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Re: (Conlangs) Q&A Thread - Quick questions go here

Post by this_is_an_account » 03 Dec 2018 06:30

Thanks sangi39!

I've got yet another question on pitch accent.
Imagine a language where accented vowels are high and the rest are low. This language then undergoes the following changes:

V́V → V̂
VV́ → V̌
V → V̌ / _V́
V̌ → V́
V̂ → V

Here are some example words that go through these changes:

/ta.ta.ˈá/ → /ta.ˈtá/
/ta.tá/ → /tá.ˈtá/

Basically, now there are two kinds of accented vowels. Those that make the previous vowel high, and those that don't. Is this still a pitch accent language?

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Re: (Conlangs) Q&A Thread - Quick questions go here

Post by Omzinesý » 03 Dec 2018 11:01

Creyeditor wrote:
01 Dec 2018 08:22
Omzinesý wrote:
30 Nov 2018 20:16
Prestopping of resonants is my favourite phonetic feature ATM.
What languages have them?
In which contexts they have appeared diachronically?
Hiw has a prestopped velar lateral from Proto-Oceanic *r.
Is that an unconditioned change?

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Re: (Conlangs) Q&A Thread - Quick questions go here

Post by sangi39 » 03 Dec 2018 14:24

this_is_an_account wrote:
03 Dec 2018 06:30
Thanks sangi39!

I've got yet another question on pitch accent.
Imagine a language where accented vowels are high and the rest are low. This language then undergoes the following changes:

V́V → V̂
VV́ → V̌
V → V̌ / _V́
V̌ → V́
V̂ → V

Here are some example words that go through these changes:

/ta.ta.ˈá/ → /ta.ˈtá/
/ta.tá/ → /tá.ˈtá/

Basically, now there are two kinds of accented vowels. Those that make the previous vowel high, and those that don't. Is this still a pitch accent language?
I think so? The pitch of a word is still dependent on the accented syllable, not to each syllable independently (which would, presumably, make it fully tonal). It's just that here there are two different types of accent, one where the peak is like a spike and another where the peak is more spread out.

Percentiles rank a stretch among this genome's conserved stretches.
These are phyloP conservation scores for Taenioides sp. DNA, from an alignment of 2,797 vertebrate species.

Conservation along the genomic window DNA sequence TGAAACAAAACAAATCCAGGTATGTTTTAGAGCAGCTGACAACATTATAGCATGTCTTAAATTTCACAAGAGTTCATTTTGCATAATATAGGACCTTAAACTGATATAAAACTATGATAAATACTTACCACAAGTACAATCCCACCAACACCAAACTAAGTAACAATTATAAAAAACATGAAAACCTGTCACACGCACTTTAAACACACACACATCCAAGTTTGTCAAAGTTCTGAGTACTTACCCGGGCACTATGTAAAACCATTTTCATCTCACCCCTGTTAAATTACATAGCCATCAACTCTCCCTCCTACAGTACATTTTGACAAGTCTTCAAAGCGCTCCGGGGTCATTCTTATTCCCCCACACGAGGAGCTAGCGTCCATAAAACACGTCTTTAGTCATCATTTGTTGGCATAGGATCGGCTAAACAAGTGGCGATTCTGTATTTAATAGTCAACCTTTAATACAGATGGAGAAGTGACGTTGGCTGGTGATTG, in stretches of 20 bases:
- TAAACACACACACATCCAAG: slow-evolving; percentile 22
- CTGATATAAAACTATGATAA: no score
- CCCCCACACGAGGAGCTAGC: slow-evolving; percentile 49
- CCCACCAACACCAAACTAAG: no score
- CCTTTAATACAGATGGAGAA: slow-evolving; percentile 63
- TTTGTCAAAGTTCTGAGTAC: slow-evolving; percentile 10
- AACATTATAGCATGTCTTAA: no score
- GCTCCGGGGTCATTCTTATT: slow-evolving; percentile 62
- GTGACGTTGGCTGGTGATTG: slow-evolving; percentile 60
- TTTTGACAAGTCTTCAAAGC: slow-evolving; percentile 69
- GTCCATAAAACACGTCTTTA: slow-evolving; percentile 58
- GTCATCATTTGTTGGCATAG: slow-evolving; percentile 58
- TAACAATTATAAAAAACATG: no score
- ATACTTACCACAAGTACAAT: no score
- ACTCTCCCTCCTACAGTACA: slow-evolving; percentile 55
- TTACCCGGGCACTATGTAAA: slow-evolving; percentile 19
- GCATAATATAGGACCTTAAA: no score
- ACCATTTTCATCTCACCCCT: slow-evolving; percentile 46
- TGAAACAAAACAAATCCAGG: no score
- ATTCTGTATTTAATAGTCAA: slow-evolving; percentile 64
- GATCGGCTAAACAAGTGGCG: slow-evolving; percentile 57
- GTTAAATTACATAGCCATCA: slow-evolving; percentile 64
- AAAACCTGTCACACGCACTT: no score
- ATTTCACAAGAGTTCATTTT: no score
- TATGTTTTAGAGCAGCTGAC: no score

Sort of feels a bit Swedish, where Accent 1 (at least in Stockholm, from what I can remember) has a high tone on the stressed syllable which then falls to a low tone for the next syllable, while Accent 2 is sort of... "double falling"? The stressed syllable falls, as it does in Accent 1 (although I think it starts a bit lower), but then the tone rises again for the next syllable, which then falls in tone again. So Accent 1 goes (from stressed syllable to the next) High-Low, while in the same two syllables, words with Accent 2 go High-Low-High-Low.

I would expect there to be maybe some variation in the two high tones in your Accent 2 (/tá.ˈtá/), like maybe the first high tone is slightly lower, or perhaps the two high tones mean that the tone of all the preceding syllables gradually rise, then suddenly fall after the stressed syllable, while in Accent 1 (/ta.ˈtá/), the tone of the preceding syllables remains pretty low, with the tone suddenly rising on the stresses syllable, then falling again. I think that still counts as pitch accent, and I swear I've seen it before somewhere.
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Re: (Conlangs) Q&A Thread - Quick questions go here

Post by Creyeditor » 03 Dec 2018 16:28

Omzinesý wrote:
03 Dec 2018 11:01
Creyeditor wrote:
01 Dec 2018 08:22
Omzinesý wrote:
30 Nov 2018 20:16
Prestopping of resonants is my favourite phonetic feature ATM.
What languages have them?
In which contexts they have appeared diachronically?
Hiw has a prestopped velar lateral from Proto-Oceanic *r.
Is that an unconditioned change?
I am not sure. You can read about it on Francois' website, here. The article is called 'pdf Where *R they all? The history and geography of *R loss in Southern Oceanic.' but I can't link to it directly for some reason, even though it should be publicly available.